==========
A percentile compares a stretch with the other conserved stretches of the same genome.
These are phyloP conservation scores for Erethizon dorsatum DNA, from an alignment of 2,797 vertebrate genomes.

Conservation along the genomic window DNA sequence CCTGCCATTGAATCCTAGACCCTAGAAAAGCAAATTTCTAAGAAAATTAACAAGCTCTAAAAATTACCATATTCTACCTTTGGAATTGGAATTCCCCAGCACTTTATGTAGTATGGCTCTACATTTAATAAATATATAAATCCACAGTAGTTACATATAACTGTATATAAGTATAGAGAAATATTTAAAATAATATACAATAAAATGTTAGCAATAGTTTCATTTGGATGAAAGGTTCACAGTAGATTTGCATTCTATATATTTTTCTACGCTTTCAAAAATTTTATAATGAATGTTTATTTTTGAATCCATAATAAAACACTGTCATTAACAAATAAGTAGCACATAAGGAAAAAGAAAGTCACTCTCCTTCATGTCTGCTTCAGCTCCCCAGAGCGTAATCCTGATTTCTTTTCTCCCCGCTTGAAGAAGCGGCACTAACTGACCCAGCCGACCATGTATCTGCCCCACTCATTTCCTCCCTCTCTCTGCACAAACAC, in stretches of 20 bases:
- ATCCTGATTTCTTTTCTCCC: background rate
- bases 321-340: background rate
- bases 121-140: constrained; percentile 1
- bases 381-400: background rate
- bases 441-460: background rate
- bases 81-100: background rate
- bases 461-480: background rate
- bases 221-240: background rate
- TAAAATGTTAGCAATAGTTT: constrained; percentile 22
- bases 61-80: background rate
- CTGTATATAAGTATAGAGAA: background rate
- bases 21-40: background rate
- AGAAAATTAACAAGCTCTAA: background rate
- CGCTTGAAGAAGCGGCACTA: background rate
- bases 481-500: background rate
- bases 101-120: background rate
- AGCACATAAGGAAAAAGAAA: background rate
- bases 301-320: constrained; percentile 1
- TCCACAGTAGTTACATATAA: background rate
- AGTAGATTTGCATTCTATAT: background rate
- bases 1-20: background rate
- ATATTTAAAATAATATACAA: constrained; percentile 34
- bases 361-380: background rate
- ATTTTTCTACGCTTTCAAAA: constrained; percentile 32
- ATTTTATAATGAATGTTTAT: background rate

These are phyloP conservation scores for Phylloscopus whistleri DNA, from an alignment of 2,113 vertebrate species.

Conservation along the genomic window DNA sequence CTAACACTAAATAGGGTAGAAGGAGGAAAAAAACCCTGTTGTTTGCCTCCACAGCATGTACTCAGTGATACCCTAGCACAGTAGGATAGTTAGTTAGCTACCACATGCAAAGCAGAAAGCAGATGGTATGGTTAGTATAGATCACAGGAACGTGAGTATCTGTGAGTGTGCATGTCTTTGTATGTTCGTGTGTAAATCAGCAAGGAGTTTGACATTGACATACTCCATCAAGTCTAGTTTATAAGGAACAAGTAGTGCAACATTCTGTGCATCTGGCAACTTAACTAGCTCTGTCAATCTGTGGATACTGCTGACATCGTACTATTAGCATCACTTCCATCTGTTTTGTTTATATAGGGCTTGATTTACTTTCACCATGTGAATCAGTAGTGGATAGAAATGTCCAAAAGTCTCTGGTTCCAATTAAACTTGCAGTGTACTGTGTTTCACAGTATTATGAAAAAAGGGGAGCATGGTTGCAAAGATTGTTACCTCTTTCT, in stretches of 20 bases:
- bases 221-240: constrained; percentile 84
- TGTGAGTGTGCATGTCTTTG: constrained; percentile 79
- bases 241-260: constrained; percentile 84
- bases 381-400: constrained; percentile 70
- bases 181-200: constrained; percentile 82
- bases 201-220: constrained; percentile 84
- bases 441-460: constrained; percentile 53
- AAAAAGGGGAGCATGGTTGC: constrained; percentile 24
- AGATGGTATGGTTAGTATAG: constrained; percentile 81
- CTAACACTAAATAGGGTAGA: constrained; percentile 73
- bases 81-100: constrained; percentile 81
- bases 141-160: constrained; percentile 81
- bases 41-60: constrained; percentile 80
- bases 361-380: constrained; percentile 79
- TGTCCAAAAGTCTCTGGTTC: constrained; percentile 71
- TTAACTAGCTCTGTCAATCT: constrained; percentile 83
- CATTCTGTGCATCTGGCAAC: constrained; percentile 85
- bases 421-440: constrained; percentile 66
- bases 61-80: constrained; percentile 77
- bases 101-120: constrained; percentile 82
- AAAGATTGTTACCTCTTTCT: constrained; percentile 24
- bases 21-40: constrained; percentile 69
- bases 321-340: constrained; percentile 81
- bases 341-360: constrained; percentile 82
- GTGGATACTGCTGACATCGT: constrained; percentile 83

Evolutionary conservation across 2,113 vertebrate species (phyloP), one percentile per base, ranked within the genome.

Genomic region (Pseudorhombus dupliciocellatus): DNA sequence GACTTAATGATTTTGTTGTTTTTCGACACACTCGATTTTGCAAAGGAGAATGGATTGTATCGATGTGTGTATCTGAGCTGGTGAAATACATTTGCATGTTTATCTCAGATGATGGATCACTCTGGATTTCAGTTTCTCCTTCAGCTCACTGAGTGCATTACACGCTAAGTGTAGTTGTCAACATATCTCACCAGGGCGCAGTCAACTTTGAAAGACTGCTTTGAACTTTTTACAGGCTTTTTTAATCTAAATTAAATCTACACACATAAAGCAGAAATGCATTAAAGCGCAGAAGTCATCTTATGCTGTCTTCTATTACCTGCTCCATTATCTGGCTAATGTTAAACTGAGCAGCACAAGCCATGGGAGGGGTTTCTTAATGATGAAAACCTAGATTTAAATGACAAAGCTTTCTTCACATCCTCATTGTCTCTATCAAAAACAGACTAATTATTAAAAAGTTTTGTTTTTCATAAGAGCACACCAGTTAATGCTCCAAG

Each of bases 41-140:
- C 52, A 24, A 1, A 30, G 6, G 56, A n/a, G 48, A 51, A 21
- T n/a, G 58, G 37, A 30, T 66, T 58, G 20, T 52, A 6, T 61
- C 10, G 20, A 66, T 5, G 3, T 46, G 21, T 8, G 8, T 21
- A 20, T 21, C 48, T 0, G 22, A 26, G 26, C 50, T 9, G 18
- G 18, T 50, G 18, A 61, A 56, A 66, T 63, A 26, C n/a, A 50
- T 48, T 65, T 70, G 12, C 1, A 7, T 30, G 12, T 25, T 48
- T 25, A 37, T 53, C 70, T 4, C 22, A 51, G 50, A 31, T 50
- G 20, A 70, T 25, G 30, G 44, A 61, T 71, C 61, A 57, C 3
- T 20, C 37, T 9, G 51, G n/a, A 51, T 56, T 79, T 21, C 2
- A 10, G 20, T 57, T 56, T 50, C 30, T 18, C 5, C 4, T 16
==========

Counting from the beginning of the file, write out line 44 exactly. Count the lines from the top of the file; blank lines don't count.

- bases 361-380: constrained; percentile 79